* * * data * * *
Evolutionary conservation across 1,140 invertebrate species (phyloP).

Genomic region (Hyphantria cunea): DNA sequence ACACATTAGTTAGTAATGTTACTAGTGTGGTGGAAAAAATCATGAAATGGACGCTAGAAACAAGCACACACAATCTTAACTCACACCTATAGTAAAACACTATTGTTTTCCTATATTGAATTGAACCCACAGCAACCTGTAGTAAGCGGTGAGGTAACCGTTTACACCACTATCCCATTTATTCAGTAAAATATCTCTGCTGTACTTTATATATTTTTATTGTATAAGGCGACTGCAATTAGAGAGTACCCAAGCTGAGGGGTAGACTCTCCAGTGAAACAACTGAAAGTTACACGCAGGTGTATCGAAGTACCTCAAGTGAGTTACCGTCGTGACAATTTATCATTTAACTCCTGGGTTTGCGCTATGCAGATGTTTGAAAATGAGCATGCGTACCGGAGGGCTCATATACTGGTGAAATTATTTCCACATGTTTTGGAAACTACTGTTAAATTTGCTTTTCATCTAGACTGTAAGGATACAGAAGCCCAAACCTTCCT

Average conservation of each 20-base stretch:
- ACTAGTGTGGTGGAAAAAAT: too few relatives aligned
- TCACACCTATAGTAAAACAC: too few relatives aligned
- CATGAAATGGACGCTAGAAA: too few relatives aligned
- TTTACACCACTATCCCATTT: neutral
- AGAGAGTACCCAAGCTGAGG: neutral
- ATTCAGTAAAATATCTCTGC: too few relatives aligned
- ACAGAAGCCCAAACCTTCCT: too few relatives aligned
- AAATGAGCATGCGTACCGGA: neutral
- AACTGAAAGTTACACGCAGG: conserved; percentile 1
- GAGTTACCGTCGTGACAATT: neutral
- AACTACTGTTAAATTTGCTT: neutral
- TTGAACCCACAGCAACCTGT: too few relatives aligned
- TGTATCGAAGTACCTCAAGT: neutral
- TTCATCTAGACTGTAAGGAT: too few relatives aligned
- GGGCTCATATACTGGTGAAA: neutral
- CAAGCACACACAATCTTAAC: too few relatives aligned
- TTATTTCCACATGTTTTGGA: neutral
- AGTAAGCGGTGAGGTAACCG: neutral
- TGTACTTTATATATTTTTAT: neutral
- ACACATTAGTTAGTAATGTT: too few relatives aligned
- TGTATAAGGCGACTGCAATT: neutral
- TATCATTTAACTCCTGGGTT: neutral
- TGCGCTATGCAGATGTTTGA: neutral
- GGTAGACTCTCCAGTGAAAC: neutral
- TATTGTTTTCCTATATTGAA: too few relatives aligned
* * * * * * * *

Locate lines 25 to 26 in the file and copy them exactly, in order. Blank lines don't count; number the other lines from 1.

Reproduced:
- TATCATTTAACTCCTGGGTT: neutral
- TGCGCTATGCAGATGTTTGA: neutral